No Longer the Centre of Attention: What the 2016 WEF meeting in Davos tells us about the issues facing Africa
The World Economic Forum (WEF), held in Davos Switzerland every year since 1971, is a gathering of (most of) the most important decision makers in business and government. Even though sceptics will note that the WEF itself has few peers when it comes to self-promotion there is no doubt that it provides a critical window into the preoccupations and thinking of the planet’s most prominent decision makers as well as a ‘safe space’ for their interaction.
Africa might well respond to Davos 2016 in the same way that an only child responds to the birth of a new sibling. After several years of being at or close to the centre of attention, on the back of the ‘Africa rising narrative’, the continent is no longer the centre of attention.
The session held on the second day, called ‘Africa’s Next Challenge’ was poorly attended and Africa-specific issues tended throughout the event to be lost amidst concerns about the ‘headwinds’ facing the global economy. The most newsworthy thing about the Africa session was the surprise (to the media) no-show by South Africa president Jacob Zuma. The WEF’s own ‘official’ daily summaries, released only for the first three days of the event, make no mention of any African participants, presentations or issues whatsoever.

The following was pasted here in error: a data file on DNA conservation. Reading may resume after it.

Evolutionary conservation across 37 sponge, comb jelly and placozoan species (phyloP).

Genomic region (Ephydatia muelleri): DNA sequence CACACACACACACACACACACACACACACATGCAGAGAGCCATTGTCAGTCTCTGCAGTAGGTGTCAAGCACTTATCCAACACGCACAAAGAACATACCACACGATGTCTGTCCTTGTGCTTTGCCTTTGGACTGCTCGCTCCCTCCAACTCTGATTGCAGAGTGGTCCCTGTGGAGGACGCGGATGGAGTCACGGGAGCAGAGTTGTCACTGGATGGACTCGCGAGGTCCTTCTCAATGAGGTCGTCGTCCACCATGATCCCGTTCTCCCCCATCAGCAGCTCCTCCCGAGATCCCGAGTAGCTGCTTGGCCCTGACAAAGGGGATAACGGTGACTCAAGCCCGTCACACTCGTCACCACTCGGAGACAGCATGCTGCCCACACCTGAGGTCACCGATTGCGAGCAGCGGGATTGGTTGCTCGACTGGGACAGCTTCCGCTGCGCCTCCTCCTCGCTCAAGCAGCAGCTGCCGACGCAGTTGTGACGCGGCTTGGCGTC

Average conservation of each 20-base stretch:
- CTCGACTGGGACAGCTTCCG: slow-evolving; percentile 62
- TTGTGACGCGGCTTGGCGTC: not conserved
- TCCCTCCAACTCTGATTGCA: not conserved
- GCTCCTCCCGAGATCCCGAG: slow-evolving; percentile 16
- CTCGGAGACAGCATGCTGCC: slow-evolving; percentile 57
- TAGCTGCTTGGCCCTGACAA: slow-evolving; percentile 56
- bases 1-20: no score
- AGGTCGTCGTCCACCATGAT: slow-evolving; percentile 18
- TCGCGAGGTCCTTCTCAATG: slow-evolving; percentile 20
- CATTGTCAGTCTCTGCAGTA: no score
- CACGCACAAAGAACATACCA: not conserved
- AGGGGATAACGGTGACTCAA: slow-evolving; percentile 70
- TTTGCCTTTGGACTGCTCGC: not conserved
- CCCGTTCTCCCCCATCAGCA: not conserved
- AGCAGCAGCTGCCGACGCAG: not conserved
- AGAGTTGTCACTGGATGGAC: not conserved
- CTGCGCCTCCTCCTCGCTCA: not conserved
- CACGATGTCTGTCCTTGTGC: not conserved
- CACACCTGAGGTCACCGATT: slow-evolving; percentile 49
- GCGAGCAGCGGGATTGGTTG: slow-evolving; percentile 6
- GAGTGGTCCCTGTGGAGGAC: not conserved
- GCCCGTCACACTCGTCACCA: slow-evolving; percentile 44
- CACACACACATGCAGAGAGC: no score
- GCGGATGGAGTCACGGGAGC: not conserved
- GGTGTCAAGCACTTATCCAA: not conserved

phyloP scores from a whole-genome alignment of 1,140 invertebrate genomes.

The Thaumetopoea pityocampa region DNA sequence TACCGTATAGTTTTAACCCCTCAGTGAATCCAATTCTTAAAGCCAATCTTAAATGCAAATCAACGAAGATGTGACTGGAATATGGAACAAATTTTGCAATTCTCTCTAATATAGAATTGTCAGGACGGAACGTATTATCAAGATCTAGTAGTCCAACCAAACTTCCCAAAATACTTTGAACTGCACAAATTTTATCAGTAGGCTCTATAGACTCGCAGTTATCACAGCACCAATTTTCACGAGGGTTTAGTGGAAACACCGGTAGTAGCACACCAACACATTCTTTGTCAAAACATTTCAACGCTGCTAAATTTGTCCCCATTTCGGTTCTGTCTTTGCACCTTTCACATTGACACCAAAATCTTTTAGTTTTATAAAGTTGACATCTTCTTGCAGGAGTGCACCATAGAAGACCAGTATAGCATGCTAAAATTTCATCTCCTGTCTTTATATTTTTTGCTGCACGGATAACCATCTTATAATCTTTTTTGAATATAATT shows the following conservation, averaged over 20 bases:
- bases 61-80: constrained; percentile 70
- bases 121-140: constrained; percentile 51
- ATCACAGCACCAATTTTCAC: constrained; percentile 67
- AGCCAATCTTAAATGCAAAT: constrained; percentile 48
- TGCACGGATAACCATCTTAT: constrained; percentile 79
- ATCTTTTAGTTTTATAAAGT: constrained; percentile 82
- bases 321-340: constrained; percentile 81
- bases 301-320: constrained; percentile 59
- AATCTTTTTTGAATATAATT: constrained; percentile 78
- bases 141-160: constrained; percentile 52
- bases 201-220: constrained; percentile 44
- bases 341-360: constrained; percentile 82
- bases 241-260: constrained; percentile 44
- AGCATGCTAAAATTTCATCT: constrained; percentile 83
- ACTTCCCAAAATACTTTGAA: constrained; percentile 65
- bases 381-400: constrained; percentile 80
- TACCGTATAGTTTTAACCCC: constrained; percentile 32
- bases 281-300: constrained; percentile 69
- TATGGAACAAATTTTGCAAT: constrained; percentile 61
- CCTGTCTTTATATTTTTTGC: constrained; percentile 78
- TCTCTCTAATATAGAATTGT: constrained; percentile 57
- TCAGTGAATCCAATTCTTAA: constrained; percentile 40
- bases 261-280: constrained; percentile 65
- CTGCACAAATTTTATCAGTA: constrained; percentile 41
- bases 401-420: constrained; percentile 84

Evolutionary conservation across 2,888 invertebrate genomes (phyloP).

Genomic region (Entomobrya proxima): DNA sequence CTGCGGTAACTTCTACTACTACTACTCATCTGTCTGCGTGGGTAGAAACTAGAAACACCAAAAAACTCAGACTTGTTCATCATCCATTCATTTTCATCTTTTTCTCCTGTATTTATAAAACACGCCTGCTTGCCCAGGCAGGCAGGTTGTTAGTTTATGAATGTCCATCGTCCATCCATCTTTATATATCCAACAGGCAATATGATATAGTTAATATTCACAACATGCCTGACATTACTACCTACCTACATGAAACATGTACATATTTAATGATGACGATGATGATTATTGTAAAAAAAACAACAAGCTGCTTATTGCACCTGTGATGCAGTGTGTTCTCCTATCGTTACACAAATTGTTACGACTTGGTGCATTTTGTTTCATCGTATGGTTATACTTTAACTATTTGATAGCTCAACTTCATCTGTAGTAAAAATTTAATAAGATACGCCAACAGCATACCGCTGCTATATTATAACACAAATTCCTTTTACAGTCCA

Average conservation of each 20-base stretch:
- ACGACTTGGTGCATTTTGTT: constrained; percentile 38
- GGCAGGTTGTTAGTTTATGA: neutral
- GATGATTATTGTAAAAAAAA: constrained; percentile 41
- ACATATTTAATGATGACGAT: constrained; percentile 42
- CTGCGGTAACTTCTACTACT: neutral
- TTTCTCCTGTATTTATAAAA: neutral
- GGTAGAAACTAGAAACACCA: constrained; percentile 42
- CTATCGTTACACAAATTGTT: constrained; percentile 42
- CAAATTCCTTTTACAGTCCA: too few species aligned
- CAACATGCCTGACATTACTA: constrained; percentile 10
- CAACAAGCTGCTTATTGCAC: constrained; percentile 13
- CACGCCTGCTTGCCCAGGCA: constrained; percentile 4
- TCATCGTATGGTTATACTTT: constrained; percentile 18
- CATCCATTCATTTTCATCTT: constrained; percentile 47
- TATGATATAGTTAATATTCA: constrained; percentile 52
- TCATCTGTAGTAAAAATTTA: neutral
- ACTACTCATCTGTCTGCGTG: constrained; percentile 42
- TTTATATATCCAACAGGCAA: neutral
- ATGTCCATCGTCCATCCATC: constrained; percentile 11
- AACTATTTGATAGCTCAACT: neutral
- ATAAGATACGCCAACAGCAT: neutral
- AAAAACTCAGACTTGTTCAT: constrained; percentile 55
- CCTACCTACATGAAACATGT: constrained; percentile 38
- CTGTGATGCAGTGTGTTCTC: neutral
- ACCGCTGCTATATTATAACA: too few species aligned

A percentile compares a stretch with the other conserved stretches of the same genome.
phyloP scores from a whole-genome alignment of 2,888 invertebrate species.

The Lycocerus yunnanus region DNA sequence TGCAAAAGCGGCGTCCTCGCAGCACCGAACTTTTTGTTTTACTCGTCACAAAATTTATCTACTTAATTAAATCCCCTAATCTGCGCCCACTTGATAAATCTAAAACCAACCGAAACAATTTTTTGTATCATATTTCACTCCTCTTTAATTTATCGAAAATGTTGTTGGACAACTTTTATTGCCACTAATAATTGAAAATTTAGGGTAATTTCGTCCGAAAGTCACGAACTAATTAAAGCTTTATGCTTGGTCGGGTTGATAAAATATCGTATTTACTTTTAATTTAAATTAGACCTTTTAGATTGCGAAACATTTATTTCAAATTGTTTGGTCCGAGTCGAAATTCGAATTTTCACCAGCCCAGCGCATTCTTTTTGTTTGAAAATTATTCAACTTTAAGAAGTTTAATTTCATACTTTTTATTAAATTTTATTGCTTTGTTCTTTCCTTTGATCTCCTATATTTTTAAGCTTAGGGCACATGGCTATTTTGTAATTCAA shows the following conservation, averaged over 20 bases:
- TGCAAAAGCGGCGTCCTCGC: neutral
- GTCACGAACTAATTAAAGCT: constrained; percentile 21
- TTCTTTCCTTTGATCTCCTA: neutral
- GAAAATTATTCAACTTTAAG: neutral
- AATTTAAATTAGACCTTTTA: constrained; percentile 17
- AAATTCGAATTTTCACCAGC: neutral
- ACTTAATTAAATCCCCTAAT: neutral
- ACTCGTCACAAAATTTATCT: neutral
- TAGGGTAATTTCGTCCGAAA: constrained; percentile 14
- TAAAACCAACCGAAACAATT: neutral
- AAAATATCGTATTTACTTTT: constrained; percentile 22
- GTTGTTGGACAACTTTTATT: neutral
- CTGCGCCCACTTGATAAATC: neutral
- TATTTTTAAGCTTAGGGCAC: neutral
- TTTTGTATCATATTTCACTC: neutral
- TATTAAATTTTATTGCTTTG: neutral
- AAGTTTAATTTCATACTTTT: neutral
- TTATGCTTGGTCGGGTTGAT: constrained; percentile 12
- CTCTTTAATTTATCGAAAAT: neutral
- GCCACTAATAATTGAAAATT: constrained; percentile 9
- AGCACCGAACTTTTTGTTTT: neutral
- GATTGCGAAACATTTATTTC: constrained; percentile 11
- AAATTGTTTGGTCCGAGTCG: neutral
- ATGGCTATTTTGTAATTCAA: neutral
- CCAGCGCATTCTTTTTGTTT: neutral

It is worth however examining the trend of discussion, especially the global ‘headwinds’, as these have massive implications for the continent. The three most reported (and therefore it must be assumed preoccupations in 2016) were: 1) The current position and prospects for the Chinese economy; 2) Implications of the current low (±US$30) international oil price; 3) asset price adjustments in global markets. Other issues also trumped the Africa Rising narrative: The coherence of the European Union especially in the face of migration pressures, collapsing investment especially in emerging markets (except India), and conflict in the Middle East. All of these issues have implications for Africa and will be explored in this Trade Brief.
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